Making Beneficial Herbal Teas

with Deb Soule
Wednesday, August 30
1 - 4 pm

Creating your own herbal tea is a simple way to enjoy your own home remedies. Deb will begin by introducing the class to some of her favorite herbs for making healing teas, like catmint, lavender and lemon balm. She’ll then instruct the class in proper collecting, drying and storing techniques. Sample several hot and cold infusions for yourself!

Ina and Lewis Endowed Heafitz Lecture: The Art of Gardening

with Bill Thomas
Thursday, August 31
2 – 4 p.m.

Join Chanticleer's Executive Director and Head Gardener Bill Thomas for a visual tour and behind-the-scenes look at what the Washington Post calls “one of the most interesting and edgy public gardens in America.” Chanticleer is known for its residential-scale plant combinations featuring foliage textures and colors, its wide variety of containers, and its imaginative homemade furniture. This is a garden where the staff are the designers, competing with each other and with the horticultural world to make the garden fun, visually exciting, and environmentally responsible. Bill will offer insights on what inspires this special place.

Flora of Indiantown Island

with Melissa Cullina
Wednesday, September 6
10 a.m. – 1 p.m.
Registered through and co-sponsored by Boothbay Region Land Trust

Explore and “botanize” along the trails and shorelines of Indiantown Island on this excursion with CMBG botanist Melissa Cullina. Melissa will teach you about the plants adapted to life on the island, and will describe how understanding the island’s flora contributes to CMBG’s new collaborative project to document the flora of the Mid-coast region. Please bring a life jacket, hat, and hand lens (if you have one – we will have extras) and pack a lunch. Meet at the Knickerkane Island boat launch on Barter’s Island Road. Boat transportation to island provided by BRLT. Please contact the Boothbay Region Land Trust to register.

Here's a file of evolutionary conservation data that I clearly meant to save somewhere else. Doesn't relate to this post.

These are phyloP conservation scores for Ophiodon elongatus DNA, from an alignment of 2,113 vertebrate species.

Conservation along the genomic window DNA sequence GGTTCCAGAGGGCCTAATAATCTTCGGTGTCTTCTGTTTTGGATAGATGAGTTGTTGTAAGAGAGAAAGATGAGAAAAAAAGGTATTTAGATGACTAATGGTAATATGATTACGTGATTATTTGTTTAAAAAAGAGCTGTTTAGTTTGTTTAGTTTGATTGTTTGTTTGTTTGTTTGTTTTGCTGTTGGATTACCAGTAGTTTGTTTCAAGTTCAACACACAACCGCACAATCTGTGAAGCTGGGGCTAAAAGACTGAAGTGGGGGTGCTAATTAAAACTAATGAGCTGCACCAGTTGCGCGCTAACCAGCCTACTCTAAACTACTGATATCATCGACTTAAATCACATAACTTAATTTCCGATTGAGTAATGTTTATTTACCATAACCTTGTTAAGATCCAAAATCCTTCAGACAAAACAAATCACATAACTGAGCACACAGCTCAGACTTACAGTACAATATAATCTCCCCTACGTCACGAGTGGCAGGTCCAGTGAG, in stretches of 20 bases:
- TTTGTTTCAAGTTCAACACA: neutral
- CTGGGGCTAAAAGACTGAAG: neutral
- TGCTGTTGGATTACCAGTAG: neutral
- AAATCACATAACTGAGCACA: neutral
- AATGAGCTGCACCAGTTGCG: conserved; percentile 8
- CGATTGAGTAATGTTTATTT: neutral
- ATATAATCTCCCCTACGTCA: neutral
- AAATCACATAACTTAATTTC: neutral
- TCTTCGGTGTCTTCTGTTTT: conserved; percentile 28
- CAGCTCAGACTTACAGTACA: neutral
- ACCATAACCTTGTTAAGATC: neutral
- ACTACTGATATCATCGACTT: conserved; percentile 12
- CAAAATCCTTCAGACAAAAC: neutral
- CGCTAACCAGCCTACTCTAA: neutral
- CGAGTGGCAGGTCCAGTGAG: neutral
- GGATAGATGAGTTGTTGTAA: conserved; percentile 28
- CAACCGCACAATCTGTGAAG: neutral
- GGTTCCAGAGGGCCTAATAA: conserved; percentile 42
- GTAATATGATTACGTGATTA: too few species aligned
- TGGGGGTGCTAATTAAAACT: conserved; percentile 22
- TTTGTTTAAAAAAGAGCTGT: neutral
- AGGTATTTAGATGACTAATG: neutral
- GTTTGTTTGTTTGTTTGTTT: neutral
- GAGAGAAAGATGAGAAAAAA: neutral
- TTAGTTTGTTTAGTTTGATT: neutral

Horticultural Ecology

with Bill Cullina
Thursday and Friday, September 7 and 8
10 a.m. - 5 p.m.

This Coastal Maine Botanical Gardens class, also part of the Certificate Program in Native Plants & Horticulture, is subtitled “Biological Interactions of Garden Plants and Environment.” In this class you’ll delve into topics of how plants interact with their garden environment. Topics instructor Bill Cullina will cover include specific adaptations to environmental condition and interrelationships between garden plants and their surrounding biotic and abiotic influences. He’ll also discuss concepts such as competition, symbiosis, parasitism, pollination, and dispersal.

While this is a core course in the Certificate program, it is open to everyone, subject to availability.

Growing Your Own Food: Late-Season Plantings & Putting the Garden to Bed

with Diane Walden and Jen Dunlap
Saturday, September 9
9:30 am – 12:30 pm

In the final series workshop, staff horticulturists Diane Walden and Jen Dunlap will explain how to extend the life of your garden with additional late-season plantings, row covers, cold frames and hoop houses. They’ll also explain which crops can be left in the ground to harvest last, and discuss how to save seeds and plan for next year’s garden. They’ll show how the garden may be cleaned up and protected for the winter. Applicable cover crops will be discussed. An overview of local food banks and their community value will be emphasized. We’ll close out the session sowing some late season crops.